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24 Dec 2016

A Shadow and Act sit down with the cast and crew of ‘Hidden Figures’

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December 24, 2016 Category: Entertainment Posted by:

By Aramide A. Tinubu

shadow and act

It is no secret that American history is often white-washed and male-centered, erasing the dedicated work of women and people of color; especially Black women who have worked tirelessly throughout time to make this country what it is today. The story of Katherine Johnson, Dorothy Vaughan and Mary Jackson, Black female scientists and mathematicians who played an integral role in getting the United States into the race for human space flight is just one of those stories. Based on the compelling book by Margot Lee Shetterly, Hidden Figures tells the story of this visionary trio of women who crossed every barrier in order to make space travel possible.

Recently at a press conference in New York City, I got the opportunity to sit down with Taraji P. Henson (Katherine Johnson), Octavia Spencer (Dorothy Vaughan), Hidden Figures author Margot Lee Shetterly, producer Pharrell Williams, Director Ted Melfi, NASA Astronaut Stephanie Wilson and NASA Historian Bill Barry. The cast and crew discussed why they were inspired to come on to the project, what they learned from the real-life figures, and why this history is so important today.

Hidden Figures is a film about bringing everyone together. Can you discuss how you brought the cast together?

Janelle Monae

Janelle Monáe

Theodore Melfi: Octavia Spencer was the first actor to read the screenplay, and she said she wanted to be involved right away. She couldn’t even decide which role, but she decided she wanted to be involved. When I got the script and the book proposal… it all started with a fifty-five-page book proposal that Margot Lee Shetterly wrote. Margot grew up around these amazing women. I’ve also wanted to work with Taraji [P. Henson] since I saw The Curious Case of Benjamin Button. I thought she was just brilliant in it, so watching her grow to Cookie on “Empire,” I knew she could pretty much do anything. She’s a consummate actor first and foremost. Then, Janelle Monáe, I wanted someone new and fresh, and Janelle came in and auditioned and strangely enough fought for the part just like her character fights for her rights in the film.

Taraji and Octavia, since you are playing women who actually existed and did all of these things, how important was it for you to know about them personally, versus just the film version of these women?

Taraji P. Henson: When you are portraying a person that is very real, in my case, Katherine [Johnson] is still alive, she is 98-years old, and there is a responsibility to get it right. So, as soon as I signed on to the project, I asked Ted immediately if she was still alive. When he said yes I said, “I have to meet her immediately.” At the time she was 97, so I flew down with Ted, and when we got there, her daughters came out and met me and they were so happy. They said, “We’re so glad they got you to play our mother.” I was like, “No, pressure.” (Laughing) I went in to sit with Katherine, and it was like waiting for the queen. That’s how it felt. She came in, and I was just like, “Wow, I’m in the presence of a real life superhero.” I guess the biggest thing that I took away from Katherine was her humility. When you talk about superheroes there are selfless, they don’t think about themselves, they put humanity first. I talked to her, and I tried to make it weighty by asking things like, “How as a Black woman did you do it? They were misogynistic, and I’m sure you got called the n-word.” She was just like, “Well, that was the way it was. I just did my job. I wanted to do my job.” She was just so humble. She would always say, “we.” In my mind I’m like, “No, Katherine it was you. It was your mind alone that got [John] Glenn to orbit the earth.” He didn’t say, “Go get so in so.” He said, “Go get that smart girl.” But that fact that that she sees the “we” in “I,” blew me away. Also her passion for math, the way I light up when I get asked questions about acting is the way her eyes danced when she talked about math and how she wanted people to fall in love with numbers the way that she did. If I had a teacher like that, I could have been a rocket scientist. When I was growing up, no one ever said to me, “You cannot do math because you’re a girl.” But, there was an understanding growing up that math and science were for boys. Somebody lied to me because this woman exists, all of these women existed. I made it my mission to do this film right because I didn’t want another girl to grow up believing the myth and the lie. I’m gonna give it to Octavia because I can go on and on.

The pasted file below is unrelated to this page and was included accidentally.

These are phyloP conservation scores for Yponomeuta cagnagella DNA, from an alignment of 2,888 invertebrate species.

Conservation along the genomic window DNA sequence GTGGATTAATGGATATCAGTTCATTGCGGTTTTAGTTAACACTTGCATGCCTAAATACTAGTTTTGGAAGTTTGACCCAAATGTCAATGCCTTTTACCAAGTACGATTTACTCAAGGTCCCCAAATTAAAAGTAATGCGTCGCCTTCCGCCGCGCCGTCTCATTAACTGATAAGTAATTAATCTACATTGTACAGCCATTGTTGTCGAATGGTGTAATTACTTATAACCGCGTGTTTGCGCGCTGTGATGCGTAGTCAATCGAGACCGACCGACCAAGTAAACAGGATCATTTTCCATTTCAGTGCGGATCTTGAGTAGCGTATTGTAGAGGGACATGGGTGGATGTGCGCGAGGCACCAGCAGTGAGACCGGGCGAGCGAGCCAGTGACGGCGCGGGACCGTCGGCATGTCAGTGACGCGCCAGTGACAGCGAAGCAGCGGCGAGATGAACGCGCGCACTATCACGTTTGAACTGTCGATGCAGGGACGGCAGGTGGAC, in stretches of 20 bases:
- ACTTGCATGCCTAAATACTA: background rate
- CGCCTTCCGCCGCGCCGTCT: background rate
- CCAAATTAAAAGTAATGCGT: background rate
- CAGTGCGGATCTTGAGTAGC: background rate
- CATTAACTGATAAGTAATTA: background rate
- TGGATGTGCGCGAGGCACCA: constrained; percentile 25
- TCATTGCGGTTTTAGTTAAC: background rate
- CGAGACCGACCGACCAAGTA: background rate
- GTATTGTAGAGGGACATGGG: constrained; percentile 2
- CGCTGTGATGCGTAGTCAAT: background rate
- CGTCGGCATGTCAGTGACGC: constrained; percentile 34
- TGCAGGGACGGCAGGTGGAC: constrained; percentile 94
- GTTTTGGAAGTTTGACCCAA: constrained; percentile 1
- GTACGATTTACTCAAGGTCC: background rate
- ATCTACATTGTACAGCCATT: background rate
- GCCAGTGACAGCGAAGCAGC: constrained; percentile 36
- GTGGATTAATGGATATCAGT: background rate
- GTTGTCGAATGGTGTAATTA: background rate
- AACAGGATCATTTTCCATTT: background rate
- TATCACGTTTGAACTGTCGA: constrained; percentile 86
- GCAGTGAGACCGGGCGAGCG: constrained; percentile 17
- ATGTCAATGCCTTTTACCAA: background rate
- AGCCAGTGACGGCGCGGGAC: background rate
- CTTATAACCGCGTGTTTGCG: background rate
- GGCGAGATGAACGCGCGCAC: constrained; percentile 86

Octavia Spencer

Octavia Spencer

Octavia Spencer: (Laughing) Thank you, Taraji. For me, it was a very different process because [Dorothy Vaughan] is no longer with us, but her family is and her legacy remains. Even though I knew I wanted to be a part of the film early on, when I finally knew that it was going and that I was going to be in the movie, it was a three and a half week period; so very little time. I started panicking, and I then thought I should Google and find out as much information about Dorothy as possible. But there was very little. Now if you Google her, you will see a lot of things referring to Margot’s book and you’ll get to see NASA archives, which I got a lot of that and you’ll see a lot of things referring to the film. But, it was important to get it right. It is important to learn as much as you can about the person and then throw it all away so that you’re not in any way doing some sort of mimicry. What was wonderful was that Ted gave us a lot of the archival footage from NASA and then the opening chapters that corresponded to our characters. He didn’t betray Margot by giving us a lot of the main text, he was like, “I’m only giving you the background.”

TPH: The book was being written while the film was being shot, so it happened simultaneously.

OS: Yes. There were lots of moving parts. So for me the research part was integral but, if this is the first time these women are being introduced to the world in this way, there are enough negative images of Black women out there and I did not want to portray [Dorothy] in any stereotype. I wanted to make sure that her integrity was preserved.

The opening scene of the film where the women have a car issue and the cop comes up, it just resonates so well with what’s happening today. Do you think that’s one of the reasons the film is so compelling because it speaks to the world that we are living in now?